Guiding Light of The Month

OH, let Light be poured on all the earth and Peace inhabit every heart. . . Almost all know only the material life heavy, inert, conservative, obscure; their vital forces are so tied to this physical form of existence that, even when left to themselves and outside the body, they are still solely occupied with these material contingencies that are yet so harassing and painful. . . - The Mother

Stories by the Mother on Perseverance

The people of the Punjab have a song which goes like this:

The bulbul does not always sing in the garden,
And the garden is not always in bloom;
Happiness does not always reign,
And friends are not always together.

The conclusion to be drawn from this song is that we cannot expect to be always happy, and that to know how to be patient is most useful. For there are few days in our lives which do not give us the opportunity to learn greater patience.

You want to see a very busy man to ask him something. You go to his house. Already many visitors are there and he keeps you waiting a very long time before seeing you. You stay there quietly, perhaps for several hours. You are patient.

Another time, the person you wish to see is not at home when you arrive. You return again the next day, but his door is still closed. You go back a third time, but he is sick and cannot see you. You let a few days go by and then return once more. And if something new again prevents you from meeting him, nevertheless you are not discouraged, but renew the attempt until at last you see him. This kind of patience is called perseverance.

Perseverance is an active patience, a patience that marches on.

The famous Genoese sailor Columbus set sail from Spain to cross the unknown seas of the West. For days and weeks on end, in spite of the murmurs of his companions, he persisted in his will to reach a new land; in spite of delays and difficulties, he would not give up until he had reached the first American islands. Thus he discovered the New World.

What did he ask of his companions? He asked them only to have patience, for they had simply to rely on him and quietly allow him to lead them. But what did he himself need to reach his goal? He needed the sustained energy and the unremitting will that we call perseverance.


The famous sage Shankara whose name brought glory to the land of Malabar, and who lived about 1200 years ago, had resolved from childhood to become a Sannyasi.
For a long time his mother, although she appreciated the nobility of his wish, did not allow him to devote himself to that way of life.

One day mother and child went to bathe in a river. Shankara dived in and felt his foot suddenly seized by a crocodile. Death seemed close at hand. But even at that dreadful moment the brave child thought only of his great project and cried out to his mother, “I am lost! A crocodile is dragging me down. But let me at least die a Sannyasi!”

“Yes, yes, my son,” his mother sobbed in despair.

Shankara felt such joy that he found the strength to free his foot and throw himself ashore. From that moment he grew in learning as in years. He became a guru, and remained true to his great work of teaching philosophy to the very end of his wonderful life.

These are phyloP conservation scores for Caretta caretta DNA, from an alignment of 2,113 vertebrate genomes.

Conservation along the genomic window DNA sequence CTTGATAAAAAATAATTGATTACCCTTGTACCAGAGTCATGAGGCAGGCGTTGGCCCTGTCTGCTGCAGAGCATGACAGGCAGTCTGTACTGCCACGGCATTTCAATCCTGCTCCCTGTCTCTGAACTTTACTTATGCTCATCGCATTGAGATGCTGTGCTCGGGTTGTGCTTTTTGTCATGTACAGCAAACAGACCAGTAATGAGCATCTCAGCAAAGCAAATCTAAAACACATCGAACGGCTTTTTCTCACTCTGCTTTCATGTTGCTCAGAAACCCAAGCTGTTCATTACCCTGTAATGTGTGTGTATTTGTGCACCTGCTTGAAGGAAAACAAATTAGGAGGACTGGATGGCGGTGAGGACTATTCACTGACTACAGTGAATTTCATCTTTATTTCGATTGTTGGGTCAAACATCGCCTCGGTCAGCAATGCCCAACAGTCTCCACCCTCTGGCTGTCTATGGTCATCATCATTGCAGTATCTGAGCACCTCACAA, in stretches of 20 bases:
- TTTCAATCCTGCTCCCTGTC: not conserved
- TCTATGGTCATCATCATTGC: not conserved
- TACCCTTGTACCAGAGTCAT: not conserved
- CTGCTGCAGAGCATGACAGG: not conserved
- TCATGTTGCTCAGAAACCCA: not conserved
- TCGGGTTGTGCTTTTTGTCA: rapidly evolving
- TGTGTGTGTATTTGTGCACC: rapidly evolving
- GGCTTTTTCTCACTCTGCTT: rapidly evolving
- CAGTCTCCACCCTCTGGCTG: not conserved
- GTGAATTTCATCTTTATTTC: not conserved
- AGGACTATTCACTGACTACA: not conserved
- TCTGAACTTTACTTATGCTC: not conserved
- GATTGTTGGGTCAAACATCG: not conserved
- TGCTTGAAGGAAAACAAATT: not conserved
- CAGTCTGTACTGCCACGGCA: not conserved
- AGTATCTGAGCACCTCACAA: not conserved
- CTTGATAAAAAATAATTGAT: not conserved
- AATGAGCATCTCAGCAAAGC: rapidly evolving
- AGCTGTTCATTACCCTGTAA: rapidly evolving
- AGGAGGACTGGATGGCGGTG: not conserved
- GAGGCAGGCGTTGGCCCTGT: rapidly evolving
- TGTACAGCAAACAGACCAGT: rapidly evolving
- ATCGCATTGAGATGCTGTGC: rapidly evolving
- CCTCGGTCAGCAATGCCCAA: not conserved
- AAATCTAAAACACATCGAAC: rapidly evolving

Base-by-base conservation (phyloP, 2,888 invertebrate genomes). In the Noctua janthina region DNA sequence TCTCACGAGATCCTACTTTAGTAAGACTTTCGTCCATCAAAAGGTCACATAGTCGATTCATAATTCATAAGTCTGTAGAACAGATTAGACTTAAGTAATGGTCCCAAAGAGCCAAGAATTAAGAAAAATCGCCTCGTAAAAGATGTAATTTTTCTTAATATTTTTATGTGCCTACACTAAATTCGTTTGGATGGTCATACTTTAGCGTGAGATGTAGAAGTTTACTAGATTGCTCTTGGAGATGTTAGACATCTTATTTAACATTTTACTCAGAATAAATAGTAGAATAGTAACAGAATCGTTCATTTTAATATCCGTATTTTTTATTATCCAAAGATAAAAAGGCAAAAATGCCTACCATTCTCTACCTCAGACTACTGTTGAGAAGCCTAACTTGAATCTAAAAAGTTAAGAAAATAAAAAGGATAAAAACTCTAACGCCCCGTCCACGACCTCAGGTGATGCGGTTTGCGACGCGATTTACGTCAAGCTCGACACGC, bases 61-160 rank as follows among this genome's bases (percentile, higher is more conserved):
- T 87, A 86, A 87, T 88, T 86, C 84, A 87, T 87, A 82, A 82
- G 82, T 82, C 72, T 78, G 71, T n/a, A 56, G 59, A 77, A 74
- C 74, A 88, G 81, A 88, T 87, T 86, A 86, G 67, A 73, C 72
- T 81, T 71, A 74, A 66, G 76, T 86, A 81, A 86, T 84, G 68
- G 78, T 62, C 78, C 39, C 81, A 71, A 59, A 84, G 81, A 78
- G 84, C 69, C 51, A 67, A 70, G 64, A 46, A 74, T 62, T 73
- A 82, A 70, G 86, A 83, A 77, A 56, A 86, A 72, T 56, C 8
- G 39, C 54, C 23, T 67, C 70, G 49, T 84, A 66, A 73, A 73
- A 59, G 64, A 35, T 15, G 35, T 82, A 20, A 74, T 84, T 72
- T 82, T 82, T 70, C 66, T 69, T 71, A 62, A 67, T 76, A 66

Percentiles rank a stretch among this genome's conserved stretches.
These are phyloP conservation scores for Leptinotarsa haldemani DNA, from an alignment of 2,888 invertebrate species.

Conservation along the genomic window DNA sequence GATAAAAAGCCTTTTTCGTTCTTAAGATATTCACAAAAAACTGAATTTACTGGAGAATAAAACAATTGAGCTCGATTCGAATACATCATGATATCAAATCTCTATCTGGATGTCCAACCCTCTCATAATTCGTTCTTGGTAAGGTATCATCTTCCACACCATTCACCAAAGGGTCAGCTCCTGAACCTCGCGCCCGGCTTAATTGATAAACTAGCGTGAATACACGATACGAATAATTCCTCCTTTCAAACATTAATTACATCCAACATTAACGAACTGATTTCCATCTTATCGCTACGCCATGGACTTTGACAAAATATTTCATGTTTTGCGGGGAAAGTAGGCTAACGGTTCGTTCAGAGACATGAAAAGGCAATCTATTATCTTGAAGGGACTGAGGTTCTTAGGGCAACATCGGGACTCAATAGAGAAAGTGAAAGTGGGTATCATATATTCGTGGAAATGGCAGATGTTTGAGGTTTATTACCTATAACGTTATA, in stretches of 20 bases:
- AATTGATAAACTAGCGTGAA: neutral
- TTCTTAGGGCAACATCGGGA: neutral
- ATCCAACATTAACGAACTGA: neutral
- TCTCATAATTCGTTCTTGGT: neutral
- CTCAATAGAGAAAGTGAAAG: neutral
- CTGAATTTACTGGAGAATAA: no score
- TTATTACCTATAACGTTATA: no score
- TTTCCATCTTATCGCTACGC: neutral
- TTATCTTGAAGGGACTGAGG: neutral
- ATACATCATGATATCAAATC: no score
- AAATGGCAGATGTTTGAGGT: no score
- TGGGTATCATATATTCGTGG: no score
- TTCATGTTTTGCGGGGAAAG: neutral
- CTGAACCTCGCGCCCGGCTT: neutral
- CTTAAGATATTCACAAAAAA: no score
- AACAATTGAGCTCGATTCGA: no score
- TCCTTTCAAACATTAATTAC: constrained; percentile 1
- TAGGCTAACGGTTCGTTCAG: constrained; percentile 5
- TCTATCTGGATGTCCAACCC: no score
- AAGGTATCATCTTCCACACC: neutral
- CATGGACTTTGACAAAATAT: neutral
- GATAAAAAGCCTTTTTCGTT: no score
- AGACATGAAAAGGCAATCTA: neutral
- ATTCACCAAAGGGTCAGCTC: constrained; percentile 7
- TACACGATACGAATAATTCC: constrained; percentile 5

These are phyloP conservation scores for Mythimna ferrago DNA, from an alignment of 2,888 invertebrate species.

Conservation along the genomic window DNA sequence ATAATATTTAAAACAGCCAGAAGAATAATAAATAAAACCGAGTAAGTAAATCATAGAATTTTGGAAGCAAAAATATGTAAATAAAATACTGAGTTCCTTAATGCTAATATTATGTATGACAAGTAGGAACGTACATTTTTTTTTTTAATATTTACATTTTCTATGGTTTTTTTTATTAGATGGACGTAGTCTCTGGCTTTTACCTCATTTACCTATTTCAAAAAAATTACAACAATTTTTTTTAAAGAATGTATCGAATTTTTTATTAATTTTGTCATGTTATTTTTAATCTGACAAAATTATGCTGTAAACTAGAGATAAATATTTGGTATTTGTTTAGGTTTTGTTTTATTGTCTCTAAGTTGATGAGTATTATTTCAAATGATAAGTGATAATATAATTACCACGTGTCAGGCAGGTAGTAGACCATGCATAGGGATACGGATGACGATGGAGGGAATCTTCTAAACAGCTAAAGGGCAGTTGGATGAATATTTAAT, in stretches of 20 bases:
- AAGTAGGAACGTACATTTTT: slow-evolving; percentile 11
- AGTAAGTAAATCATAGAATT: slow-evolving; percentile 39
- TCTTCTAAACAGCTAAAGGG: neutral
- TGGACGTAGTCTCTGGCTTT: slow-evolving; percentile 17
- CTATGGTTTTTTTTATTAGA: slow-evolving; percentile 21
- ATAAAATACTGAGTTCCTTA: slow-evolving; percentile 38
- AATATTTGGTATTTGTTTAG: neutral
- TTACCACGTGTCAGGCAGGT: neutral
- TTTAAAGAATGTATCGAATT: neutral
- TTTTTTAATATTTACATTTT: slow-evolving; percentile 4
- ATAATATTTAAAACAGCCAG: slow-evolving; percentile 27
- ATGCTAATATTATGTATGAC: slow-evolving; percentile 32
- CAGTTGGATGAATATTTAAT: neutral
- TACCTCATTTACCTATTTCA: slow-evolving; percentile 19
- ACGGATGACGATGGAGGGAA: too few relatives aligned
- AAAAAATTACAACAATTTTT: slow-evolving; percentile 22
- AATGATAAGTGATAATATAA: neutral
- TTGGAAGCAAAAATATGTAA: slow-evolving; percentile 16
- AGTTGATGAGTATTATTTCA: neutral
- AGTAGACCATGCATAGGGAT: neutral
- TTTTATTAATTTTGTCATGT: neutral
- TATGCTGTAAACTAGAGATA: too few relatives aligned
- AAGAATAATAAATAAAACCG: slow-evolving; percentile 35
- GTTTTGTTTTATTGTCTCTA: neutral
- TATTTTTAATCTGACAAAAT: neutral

All who love India know the beautiful poem of the Mahabharata.

It was written in Sanskrit many hundreds of years ago. Until recent times, no European could read it unless he knew Sanskrit, and that was rare. A translation into one of the European languages was needed.

Babu Pratap Chandra Rai decided to devote himself to this work. In his own land he was able to find a learned friend, Kishori Mohan Ganguly, who could translate the Sanskrit book into English, and its hundred parts were published one by one. For twelve years Pratap Chandra Rai went on with the task he had set himself. He devoted all his resources to the publication of the book. And when he had nothing left he travelled all over India to ask help from all who were willing to give. He received help from princes and peasants, from scholars and simple folk, from friends in Europe and America.

In the course of one of his journeys he caught the pernicious fever from which he died. During his sickness all his thoughts were turned towards the completion of his work. And even when it became painful for him to speak, he would still say to his wife: “The book must be finished. Don’t spend money on my funeral rites if it is needed for the printing. Live as simply as you can so as to save money for the Mahabharata.”
He died full of love for India and her great poem.

His widow, Sundari Bala Rai, faithfully carried out his great wish. One year later the translator completed his work, and the eleven volumes of the Mahabharata were presented to the European public who could now know and admire the eighteen Parvas of the splendid epic poem. And reading it, they would learn to respect the great skill and wisdom of the profound thinkers who were the poets of ancient India.

Such are the fruits borne by the efforts of all those who, like Pratap Chandra Rai and so many other useful men, know how to persevere.
And you, brave children, will you not join the great army of men and women who never tire of doing good and never abandon their task until they have completed it?

In this wide world, there is no lack of noble work to be accomplished, nor is there any lack of good people to undertake it; but what is very often lacking is the perseverance which alone can carry it through to the end.

(CWM, Volume 2, Sri Aurobindo Ashram Trust, Puducherry)

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